We offered the chick some much needed water and carried it back to the boat. I had the pleasure of holding and comforting our chick on the boat ride as we searched for the perfect nest. We came upon an empty nest holding three eggs which never hatched. The parents were lingering nearby and still seemed interested in parenting. We decided to give it a try. I was really enjoying my time with the chick and quickly grew attached, but I knew we had to get it into the care of some adults as soon as possible. Reluctantly, I climbed the ladder and placed the chick into it’s new home and said goodbye. We got back in the boat and watched from a distance to observe how the adults reacted.

Meghan placing chick into foster nest@ M. Tribulski

Meghan placing chick into foster nest Photo by M. Tribulski


One adult circled the nest many times observing from a distance. After several minutes it landed on the edge of the nest to get a closer look. I can just imagine the surprise and confusion it must have felt, but I was hoping that it was happy to see the little bundle of joy. After a few more minutes the partner joined in the nest, and we continued on with our banding to give them a little time to adjust.


Before finishing for the day, we went back to check on the nest. We were relieved to see both foster parents in the nest, and already protecting their adopted chick by swooping at us as we got close. It seemed as though they had already accepted the chick as their own.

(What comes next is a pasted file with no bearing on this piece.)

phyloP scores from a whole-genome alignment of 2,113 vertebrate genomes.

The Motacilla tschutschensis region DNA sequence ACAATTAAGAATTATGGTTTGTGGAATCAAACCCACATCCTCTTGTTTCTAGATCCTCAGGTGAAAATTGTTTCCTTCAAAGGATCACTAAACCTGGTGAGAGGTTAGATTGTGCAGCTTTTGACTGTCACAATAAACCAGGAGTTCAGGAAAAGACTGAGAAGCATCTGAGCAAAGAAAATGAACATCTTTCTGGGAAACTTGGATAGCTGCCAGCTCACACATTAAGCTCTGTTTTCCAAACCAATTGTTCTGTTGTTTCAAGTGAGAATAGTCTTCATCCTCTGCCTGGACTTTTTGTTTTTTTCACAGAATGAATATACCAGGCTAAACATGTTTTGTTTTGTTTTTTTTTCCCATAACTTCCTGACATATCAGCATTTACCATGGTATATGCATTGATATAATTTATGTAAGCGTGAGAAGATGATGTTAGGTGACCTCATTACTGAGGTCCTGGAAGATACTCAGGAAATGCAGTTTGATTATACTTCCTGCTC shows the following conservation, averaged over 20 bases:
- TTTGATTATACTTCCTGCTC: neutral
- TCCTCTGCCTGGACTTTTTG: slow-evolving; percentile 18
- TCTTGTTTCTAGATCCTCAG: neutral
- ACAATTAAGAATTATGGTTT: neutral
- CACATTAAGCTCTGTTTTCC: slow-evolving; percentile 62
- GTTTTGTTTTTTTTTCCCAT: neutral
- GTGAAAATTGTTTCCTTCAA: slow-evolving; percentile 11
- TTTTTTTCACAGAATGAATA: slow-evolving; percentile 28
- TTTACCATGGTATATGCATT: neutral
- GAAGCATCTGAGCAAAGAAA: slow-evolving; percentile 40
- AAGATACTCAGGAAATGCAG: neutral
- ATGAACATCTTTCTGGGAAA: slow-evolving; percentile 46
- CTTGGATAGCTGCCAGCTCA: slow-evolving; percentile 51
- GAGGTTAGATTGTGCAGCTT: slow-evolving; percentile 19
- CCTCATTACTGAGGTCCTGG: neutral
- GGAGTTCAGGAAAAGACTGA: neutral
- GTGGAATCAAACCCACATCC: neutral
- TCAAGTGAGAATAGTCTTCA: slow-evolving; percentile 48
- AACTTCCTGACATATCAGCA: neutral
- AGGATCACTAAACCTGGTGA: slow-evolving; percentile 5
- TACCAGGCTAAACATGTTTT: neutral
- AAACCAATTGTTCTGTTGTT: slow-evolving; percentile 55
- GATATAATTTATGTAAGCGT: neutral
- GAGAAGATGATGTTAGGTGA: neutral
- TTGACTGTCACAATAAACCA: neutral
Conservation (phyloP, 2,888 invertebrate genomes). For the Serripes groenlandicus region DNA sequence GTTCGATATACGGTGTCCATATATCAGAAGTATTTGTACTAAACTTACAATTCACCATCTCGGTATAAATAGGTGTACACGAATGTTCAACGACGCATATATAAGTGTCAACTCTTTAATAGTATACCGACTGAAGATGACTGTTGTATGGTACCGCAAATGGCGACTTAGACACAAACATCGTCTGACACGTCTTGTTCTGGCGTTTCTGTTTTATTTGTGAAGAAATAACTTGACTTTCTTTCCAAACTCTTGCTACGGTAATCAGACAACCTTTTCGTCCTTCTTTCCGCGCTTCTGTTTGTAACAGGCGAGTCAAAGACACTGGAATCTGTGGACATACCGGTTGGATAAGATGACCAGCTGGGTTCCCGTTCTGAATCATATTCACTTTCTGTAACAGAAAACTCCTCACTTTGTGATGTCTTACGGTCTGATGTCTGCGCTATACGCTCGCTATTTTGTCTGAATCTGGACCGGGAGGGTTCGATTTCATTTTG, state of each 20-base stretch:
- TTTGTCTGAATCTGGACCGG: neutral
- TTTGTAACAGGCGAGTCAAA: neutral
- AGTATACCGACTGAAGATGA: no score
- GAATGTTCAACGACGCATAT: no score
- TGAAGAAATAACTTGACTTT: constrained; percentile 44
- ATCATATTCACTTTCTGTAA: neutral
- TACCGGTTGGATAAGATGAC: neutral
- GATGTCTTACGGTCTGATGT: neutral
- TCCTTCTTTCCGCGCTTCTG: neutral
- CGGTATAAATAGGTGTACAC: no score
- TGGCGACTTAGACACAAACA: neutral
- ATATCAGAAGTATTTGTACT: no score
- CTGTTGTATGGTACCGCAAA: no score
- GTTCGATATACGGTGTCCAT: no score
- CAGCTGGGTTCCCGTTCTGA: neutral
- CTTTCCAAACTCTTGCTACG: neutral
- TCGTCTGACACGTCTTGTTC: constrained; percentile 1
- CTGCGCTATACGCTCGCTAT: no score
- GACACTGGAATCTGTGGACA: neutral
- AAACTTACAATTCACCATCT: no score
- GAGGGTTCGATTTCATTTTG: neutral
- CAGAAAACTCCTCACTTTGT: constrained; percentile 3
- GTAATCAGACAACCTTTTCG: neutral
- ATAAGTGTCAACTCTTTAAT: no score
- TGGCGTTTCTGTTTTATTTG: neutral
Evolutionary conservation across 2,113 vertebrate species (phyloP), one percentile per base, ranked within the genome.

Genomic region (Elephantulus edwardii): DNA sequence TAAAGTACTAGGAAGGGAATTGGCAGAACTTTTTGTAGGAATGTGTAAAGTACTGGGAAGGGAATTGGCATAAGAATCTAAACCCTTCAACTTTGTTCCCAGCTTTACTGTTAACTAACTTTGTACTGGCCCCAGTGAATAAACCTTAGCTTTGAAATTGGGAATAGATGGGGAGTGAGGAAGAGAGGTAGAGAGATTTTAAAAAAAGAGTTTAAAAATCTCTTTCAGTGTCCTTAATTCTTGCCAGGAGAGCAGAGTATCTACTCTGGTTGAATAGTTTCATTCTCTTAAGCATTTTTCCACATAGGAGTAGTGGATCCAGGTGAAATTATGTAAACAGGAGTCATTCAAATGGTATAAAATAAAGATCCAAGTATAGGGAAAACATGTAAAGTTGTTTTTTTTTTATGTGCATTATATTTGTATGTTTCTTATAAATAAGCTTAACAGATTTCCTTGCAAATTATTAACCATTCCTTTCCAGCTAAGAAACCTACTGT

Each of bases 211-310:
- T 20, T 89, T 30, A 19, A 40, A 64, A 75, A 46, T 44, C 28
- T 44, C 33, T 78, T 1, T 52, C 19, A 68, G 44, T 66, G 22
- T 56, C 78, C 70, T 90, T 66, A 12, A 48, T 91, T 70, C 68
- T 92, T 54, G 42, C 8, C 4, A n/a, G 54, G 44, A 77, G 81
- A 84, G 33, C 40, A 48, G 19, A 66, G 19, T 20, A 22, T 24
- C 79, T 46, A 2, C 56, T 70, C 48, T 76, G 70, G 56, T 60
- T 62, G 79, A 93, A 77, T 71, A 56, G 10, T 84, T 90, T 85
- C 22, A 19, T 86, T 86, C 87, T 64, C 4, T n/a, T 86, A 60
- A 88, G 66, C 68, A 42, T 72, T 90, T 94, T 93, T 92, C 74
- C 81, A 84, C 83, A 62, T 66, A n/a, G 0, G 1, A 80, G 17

Two days later Matt went back to the nest to check on the foster family. The chick looked stronger and had a full crop. This made it clear that the parents were feeding it since the crop was completely empty on the day we found it. About three weeks later, at the end of July, he checked on the nest once more and found our foster chick in good health and growing. I was so elated to hear the news and to know that our rescue mission was a success and this wonderful bird got a second chance at life.

Chick in foster nest July 29th, 2015 @ M. Tribulski

Chick in foster nest July 29, 2015 Photo by M. Tribulski

This experience was so rewarding for me because even though we had to intervene, we were able to let the natural instinct of the osprey take over to raise this abandoned chick in need. I now have an even greater respect for ospreys because they will care for young that are not their own. This is an important characteristic for a threatened species to have in order to keep the population growing.


This particular chick experienced both the competitive instincts of it’s siblings fighting for survival, and also the protective instincts of it’s foster parents who put all of their energy into raising it. I feel so thankful to have been a part of this success story, and it reinforces all the reasons that I will continue to be a volunteer. Being able to make a difference even to just one individual is all the reward I need.


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Meghan Kolk is a Volunteer for the Conserve Wildlife Foundation of New Jersey.

Photo from the Field

Saturday, July 3rd, 2010
Monitoring Ospreys in New Jersey

By Ben Wurst, Habitat Program Manager

On June 29th I visited Fort Monmouth to survey the nesting platforms there. Four structures were occupied including this platform that was placed along a tributary of the Shrewsbury River, an area in need of more nesting structures for ospreys. A total of 8 young were produced there this year. The young were banded with a federal USGS bird band for future tracking.

The view from a man lift that provides easy access to an osprey nesting platform at Fort Monmouth. © Ben Wurst